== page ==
“Summer afternoon—summer afternoon; to me those have always been the two most beautiful words in the English language.”
Are you less productive at work during summer? A 2012 Captivate Network report says you are. The study indicates workplace productivity declines 20% during summer and employees are 45% more distracted than at other times of the year.* Short work weeks, the option to work from home and flex-time are a few tools organizations use to increase engagement, but the Captivate Network report states these tactics might not produce the desired results. So how does an employee stay focused when they would rather be on summer break? We took the question to the streets of cubicle-land and asked a millennial, a Generation Xer and a baby boomer to answer questions about how they stay focused when they’d rather be on vacation.
1. Everyone is in a vacation frame of mind. How do you stay focused and engaged with your
work when your heart wants to be on the beach?
2. What could your employer do (or perhaps already does) to keep you motivated?
Emily, The Millennial
I stay focused at work by bringing the summer vibe with me into the office. Most days I’ll play fun, upbeat music while I’m working, and take a break at some point during the day to pop outside for a walk or lunch with a friend. Taking full advantage of my off time hours also keeps me focused at work. I make an effort to spend time outside every day, enjoying the extended daylight hours—whether spending a Saturday on the lake, heading out for an evening jog, or enjoying a cold drink on a shaded patio! If you’re tired and satisfied from playing in the heat, it’s a lot easier to appreciate the serene cool of an afternoon inside working.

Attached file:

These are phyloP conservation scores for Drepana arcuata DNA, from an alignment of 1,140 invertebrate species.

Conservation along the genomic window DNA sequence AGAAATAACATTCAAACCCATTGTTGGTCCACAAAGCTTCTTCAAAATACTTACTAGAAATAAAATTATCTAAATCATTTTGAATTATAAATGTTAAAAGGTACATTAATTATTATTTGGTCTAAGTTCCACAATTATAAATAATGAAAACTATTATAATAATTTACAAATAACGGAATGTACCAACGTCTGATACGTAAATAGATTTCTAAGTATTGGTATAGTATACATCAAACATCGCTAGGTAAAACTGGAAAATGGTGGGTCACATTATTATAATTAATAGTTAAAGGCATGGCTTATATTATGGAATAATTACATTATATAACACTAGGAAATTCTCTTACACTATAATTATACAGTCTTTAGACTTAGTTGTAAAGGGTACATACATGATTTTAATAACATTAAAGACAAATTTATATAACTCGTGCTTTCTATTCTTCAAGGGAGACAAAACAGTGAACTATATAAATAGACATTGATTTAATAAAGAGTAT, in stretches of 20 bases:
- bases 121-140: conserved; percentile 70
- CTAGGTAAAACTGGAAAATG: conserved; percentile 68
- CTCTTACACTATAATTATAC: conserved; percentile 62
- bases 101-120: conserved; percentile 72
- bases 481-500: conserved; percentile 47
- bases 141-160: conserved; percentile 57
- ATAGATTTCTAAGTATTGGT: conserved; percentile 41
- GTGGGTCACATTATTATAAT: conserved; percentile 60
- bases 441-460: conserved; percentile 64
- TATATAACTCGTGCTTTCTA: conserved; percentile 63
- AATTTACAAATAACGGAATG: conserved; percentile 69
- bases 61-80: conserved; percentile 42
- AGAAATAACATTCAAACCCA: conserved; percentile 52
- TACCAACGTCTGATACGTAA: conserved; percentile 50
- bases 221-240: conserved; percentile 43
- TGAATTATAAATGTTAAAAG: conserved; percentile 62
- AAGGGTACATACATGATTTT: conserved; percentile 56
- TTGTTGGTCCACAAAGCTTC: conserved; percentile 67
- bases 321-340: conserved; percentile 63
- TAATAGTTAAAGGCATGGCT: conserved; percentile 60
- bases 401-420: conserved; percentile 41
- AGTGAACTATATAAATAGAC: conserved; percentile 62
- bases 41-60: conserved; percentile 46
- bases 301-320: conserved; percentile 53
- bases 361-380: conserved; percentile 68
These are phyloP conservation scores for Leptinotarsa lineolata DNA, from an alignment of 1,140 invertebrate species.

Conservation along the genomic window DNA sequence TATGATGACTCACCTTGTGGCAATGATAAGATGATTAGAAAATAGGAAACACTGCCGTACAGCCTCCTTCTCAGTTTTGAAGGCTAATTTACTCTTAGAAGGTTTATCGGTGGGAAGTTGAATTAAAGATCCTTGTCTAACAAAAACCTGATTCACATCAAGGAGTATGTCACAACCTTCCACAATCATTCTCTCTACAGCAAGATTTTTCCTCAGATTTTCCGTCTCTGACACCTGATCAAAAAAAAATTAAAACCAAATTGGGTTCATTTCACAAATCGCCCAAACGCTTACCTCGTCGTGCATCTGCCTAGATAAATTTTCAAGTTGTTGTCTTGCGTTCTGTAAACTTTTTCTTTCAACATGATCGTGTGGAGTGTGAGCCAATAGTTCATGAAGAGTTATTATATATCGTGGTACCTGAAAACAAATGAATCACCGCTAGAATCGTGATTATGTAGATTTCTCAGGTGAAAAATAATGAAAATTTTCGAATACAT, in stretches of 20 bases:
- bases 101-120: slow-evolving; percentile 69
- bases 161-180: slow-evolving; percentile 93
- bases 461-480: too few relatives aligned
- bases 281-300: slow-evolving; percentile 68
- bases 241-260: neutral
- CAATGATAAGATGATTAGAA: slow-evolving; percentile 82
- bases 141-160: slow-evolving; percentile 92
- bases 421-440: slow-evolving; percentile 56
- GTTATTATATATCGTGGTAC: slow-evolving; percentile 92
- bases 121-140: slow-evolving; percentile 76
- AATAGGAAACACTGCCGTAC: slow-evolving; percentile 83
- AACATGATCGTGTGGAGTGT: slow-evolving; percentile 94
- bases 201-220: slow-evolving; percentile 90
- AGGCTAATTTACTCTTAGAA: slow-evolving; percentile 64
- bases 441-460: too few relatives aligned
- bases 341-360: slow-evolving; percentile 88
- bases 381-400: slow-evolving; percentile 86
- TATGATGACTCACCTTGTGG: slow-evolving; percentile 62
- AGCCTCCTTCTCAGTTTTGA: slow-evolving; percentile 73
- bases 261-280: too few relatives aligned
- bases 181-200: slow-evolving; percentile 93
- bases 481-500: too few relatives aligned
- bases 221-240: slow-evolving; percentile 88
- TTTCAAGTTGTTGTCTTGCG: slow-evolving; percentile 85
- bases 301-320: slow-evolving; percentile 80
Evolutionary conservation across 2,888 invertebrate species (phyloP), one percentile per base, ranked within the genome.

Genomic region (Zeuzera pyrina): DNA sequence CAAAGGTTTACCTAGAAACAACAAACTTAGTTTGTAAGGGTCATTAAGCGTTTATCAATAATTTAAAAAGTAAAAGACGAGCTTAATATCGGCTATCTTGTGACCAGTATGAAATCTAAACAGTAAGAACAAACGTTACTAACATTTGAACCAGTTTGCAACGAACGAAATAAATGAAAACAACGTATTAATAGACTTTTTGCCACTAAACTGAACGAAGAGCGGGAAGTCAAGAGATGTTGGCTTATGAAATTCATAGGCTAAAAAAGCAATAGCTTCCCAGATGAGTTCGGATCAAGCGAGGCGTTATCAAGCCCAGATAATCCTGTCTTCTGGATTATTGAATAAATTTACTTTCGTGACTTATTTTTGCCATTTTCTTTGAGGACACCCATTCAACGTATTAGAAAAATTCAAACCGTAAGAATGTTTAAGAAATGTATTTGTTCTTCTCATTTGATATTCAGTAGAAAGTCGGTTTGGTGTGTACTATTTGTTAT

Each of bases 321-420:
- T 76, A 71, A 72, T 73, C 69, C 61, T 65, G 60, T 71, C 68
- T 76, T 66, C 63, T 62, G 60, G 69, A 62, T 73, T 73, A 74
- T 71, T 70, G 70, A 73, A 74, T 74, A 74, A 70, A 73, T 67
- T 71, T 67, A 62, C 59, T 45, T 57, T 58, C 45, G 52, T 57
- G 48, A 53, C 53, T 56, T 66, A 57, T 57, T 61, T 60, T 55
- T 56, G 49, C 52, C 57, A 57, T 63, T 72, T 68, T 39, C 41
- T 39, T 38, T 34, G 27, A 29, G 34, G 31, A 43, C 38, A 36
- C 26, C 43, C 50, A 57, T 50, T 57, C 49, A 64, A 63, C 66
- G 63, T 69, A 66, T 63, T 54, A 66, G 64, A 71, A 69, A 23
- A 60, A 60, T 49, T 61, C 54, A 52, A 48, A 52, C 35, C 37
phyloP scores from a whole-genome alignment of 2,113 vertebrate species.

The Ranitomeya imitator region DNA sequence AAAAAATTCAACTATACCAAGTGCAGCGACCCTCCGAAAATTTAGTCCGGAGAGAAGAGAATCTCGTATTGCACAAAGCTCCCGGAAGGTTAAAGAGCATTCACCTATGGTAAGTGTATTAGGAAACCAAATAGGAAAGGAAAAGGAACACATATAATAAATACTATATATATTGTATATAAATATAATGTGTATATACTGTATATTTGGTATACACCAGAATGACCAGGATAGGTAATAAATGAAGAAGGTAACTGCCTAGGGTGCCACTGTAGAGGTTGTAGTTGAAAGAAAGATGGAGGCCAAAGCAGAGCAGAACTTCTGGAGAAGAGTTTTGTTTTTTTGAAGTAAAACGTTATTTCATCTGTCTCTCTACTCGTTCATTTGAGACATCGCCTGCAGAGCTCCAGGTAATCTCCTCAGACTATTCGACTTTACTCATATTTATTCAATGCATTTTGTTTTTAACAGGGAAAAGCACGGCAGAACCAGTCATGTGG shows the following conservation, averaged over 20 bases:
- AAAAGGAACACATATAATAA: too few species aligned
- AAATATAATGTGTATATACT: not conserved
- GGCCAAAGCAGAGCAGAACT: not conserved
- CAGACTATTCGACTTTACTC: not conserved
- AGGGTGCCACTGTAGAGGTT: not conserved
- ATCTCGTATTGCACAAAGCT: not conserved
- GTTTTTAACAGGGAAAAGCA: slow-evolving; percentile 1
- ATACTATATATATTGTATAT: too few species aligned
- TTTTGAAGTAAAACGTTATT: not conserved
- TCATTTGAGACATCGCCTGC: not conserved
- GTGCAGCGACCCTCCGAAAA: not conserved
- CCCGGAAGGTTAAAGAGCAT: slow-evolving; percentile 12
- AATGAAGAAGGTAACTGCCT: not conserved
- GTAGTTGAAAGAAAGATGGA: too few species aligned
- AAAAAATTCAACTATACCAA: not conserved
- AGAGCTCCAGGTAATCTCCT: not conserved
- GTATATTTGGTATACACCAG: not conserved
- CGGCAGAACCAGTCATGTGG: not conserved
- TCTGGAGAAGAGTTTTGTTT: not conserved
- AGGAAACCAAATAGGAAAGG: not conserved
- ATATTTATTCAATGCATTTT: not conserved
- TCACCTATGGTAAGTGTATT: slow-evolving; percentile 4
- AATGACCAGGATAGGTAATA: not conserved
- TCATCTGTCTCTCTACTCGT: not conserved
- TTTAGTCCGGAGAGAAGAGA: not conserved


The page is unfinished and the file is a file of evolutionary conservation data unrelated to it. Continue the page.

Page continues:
A casual dress code helps keep me motivated during the summer months as I can dress comfortably for the weather, and don’t have to worry about feeling suffocated on my way to, and at, the office. I also appreciate allowing animals at work—petting or walking our office dog provides welcome breaks throughout the day and gives me an excuse to pop outside. I think allowing a few extra “spring fever” summertime floating holidays/flex hours, or encouraging us to work from home, would be a great additional motivator. Having the option to go outside and explore a bit more throughout the summer, or take care of kids who are on vacation, would be a great benefit. While my work does require me to be available to clients throughout the day, my workload varies considerably based on the time of month or quarter. Having the ability to “accrue” vacation hours to use later when things slow down would really help make those long days feel worthwhile and keep me engaged!
Mary Ellen, Generation X
hate to reinforce the Gen X stereotype, but here it goes: I fully embrace the lazy summer mood. I try to nap, read, eat and do nothing as much as possible from June through August. Of course, no one wants to pay me to be a slacker, so I switch up my routine to allow for more downtime. I wake up earlier in the morning and go to sleep later; I do all my house chores during the week so my weekends are free; and I schedule at least one long weekend to do to absolutely nothing. My motives are not fueled purely by Gen X lethargy; I believe that I do my best work when I make time to be still and summer is the perfect season for stillness – giving myself permission to slow down increases my focus and my creativity.